When I was in law school, we were told over and over not to get emotionally involved in any client’s case. I didn’t understand that advice then, so I rejected it. I attribute a large percentage of my personal success as a lawyer to the fact that I truly care about every one of my clients’ cases. When I represent someone for a traffic ticket, I realize that to that client it is the most important legal matter he or she may have ever faced. I defend that client aggressively because I know that by doing so, regardless of whether I win or lose the traffic trial, he or she will be appreciative of my commitment to his or her case.

When you truly care about your client’s case, you are willing to sacrifice many things to make sure you have done all you can for that client. That will often mean missing a meal to do some research. It may mean missing your favorite sporting event because you want to make sure you have reviewed every line in the police report and are ready to cross examine the police officer the next morning. It could mean you wake up at 4:00am and find yourself drooling on the case file because you have worked on the case until you collapsed.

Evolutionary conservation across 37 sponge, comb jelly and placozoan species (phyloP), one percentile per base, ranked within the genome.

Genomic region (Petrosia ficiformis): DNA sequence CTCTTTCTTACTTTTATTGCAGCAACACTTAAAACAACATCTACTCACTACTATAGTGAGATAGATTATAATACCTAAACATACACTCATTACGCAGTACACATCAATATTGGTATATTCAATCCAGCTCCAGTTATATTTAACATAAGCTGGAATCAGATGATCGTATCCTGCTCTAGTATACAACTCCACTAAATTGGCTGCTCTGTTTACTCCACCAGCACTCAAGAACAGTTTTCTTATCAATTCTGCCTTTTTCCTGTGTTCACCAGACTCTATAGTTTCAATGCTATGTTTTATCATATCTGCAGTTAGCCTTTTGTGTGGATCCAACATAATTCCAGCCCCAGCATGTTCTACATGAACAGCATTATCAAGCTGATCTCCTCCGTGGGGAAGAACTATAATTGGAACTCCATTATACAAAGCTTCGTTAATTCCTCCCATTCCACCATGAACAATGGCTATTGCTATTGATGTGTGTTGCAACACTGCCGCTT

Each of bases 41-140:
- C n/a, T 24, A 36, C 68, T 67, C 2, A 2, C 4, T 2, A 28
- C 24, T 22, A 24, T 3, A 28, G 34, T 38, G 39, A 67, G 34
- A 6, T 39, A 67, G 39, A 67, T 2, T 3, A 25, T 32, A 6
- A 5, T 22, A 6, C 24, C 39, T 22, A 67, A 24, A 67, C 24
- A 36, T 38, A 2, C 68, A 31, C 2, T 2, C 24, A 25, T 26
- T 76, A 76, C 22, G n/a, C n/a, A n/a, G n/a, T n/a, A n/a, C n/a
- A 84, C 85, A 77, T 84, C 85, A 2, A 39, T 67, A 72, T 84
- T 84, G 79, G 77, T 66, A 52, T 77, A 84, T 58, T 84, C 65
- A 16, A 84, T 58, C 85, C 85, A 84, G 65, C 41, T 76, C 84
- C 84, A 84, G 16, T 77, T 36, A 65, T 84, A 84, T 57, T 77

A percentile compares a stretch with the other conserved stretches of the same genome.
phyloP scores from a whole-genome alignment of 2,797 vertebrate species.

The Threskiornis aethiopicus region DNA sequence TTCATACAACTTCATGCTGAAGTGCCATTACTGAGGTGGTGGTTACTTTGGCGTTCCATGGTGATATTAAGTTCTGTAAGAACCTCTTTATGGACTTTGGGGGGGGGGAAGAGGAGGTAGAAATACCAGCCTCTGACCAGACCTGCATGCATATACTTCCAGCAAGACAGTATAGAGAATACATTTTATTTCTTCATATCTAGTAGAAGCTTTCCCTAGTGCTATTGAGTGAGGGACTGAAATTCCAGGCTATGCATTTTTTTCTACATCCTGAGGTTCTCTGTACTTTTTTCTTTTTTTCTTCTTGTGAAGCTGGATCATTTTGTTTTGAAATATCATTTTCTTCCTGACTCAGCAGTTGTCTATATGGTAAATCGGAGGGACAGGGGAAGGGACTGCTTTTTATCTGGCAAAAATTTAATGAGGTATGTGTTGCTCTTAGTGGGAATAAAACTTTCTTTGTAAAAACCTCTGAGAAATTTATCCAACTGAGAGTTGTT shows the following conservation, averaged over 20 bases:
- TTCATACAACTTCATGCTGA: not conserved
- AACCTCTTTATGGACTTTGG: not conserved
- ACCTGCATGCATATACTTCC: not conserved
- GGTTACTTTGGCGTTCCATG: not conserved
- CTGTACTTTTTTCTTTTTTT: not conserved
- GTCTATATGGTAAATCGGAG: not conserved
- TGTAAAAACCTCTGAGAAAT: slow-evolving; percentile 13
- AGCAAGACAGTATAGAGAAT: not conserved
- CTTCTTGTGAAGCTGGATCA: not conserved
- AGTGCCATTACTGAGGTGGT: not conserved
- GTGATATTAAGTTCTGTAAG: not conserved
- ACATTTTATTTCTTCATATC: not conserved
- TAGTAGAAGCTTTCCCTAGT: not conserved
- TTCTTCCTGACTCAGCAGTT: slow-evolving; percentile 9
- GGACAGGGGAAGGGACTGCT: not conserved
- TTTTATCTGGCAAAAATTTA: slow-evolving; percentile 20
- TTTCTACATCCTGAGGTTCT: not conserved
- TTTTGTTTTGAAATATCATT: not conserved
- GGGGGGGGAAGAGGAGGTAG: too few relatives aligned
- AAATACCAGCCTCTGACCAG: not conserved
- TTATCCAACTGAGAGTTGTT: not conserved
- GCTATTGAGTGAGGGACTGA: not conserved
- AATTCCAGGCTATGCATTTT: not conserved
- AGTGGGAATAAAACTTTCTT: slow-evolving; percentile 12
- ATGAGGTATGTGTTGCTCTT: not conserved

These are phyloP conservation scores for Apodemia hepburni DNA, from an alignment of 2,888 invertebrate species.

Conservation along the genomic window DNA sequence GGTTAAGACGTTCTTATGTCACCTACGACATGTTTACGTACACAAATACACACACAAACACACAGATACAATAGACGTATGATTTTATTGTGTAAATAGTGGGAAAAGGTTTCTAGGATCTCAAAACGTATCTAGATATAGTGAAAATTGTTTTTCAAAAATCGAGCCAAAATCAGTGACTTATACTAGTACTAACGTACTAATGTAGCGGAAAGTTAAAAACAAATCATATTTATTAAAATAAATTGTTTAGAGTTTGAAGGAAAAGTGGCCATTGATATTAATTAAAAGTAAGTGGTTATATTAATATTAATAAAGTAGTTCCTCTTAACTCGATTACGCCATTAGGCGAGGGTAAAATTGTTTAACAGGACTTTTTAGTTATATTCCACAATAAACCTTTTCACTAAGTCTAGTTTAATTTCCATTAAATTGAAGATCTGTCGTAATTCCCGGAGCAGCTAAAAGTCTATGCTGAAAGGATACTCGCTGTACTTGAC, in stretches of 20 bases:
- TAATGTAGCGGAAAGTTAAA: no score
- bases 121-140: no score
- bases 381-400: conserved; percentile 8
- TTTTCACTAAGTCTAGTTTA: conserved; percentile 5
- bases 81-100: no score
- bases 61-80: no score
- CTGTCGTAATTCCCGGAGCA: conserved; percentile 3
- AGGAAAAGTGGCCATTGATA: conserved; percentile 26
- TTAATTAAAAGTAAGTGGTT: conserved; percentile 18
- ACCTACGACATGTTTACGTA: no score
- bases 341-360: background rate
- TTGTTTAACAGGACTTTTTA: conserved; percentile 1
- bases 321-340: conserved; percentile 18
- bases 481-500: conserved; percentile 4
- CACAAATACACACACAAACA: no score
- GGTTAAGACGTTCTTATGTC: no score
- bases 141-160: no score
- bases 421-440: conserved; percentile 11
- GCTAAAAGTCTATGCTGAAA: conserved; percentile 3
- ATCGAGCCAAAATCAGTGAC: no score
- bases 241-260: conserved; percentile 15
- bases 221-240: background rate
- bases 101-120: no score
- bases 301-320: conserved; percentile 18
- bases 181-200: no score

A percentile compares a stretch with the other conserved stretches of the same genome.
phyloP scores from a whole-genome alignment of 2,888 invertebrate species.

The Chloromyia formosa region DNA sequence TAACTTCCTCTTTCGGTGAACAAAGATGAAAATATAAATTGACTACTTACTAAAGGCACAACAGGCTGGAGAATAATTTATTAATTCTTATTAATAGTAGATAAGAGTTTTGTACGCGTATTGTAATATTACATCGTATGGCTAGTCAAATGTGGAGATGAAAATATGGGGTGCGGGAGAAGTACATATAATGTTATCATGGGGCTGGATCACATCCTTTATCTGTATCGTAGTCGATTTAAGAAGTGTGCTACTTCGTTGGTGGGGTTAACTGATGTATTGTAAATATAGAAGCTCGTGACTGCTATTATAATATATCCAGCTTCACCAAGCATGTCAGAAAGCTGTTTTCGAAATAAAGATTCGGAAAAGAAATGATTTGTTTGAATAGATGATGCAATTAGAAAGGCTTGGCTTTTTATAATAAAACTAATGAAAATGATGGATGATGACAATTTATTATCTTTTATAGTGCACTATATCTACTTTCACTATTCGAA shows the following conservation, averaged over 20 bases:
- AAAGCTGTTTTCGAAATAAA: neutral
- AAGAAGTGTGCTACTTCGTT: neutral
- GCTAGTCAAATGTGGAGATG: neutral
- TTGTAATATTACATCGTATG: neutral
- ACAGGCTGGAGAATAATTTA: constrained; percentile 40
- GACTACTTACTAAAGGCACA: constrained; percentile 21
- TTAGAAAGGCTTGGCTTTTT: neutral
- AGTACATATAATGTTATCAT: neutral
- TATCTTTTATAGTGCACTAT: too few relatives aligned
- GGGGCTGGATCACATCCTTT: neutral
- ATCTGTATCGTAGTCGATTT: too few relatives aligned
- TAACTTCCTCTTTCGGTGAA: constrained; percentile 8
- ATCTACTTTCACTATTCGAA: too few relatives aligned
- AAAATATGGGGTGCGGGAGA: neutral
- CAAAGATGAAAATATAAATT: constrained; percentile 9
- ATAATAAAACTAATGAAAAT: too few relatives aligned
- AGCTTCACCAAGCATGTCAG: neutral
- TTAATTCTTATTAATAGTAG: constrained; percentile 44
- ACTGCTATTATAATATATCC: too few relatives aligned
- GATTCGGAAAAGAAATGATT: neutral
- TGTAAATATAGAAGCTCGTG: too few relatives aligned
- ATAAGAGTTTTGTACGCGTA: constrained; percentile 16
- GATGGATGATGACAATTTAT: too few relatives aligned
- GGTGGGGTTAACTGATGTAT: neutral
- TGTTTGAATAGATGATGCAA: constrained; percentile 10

If you are not willing to care that much for a client’s case, then you should not take on the case. However, if you are willing to do what it takes to go the distance for your client, then you are going to be a successful lawyer. Your work product will show your client how much you care. You will always be more prepared than the opposing counsel. You will achieve outstanding results, and you will feel good about yourself and the profession you selected.

4. The key to success as a lawyer is communicating with your client

Above all else, the one thing I wish I knew 35 years ago is the critical importance of communicating with your client.

Communicating with your client is so much more than sending a client a monthly billing and a five minute monthly phone call about the status of the case. If you want to be a successful lawyer, you will learn early on in your career that your clients want and need to be able to speak to you when they have questions about their cases. You need to communicate with your clients as much as possible by email. When your client can email you and can get a quick response to his or her question, he or she will likely be your client for life. This will set you apart from 99% of your competition.

Many people have a belief that lawyers are lazy. If you want to be successful, you have to be a hard-working individual. You need to put in the long hours. You need to do the legal research necessary to understand the legal issues involved in your client’s case.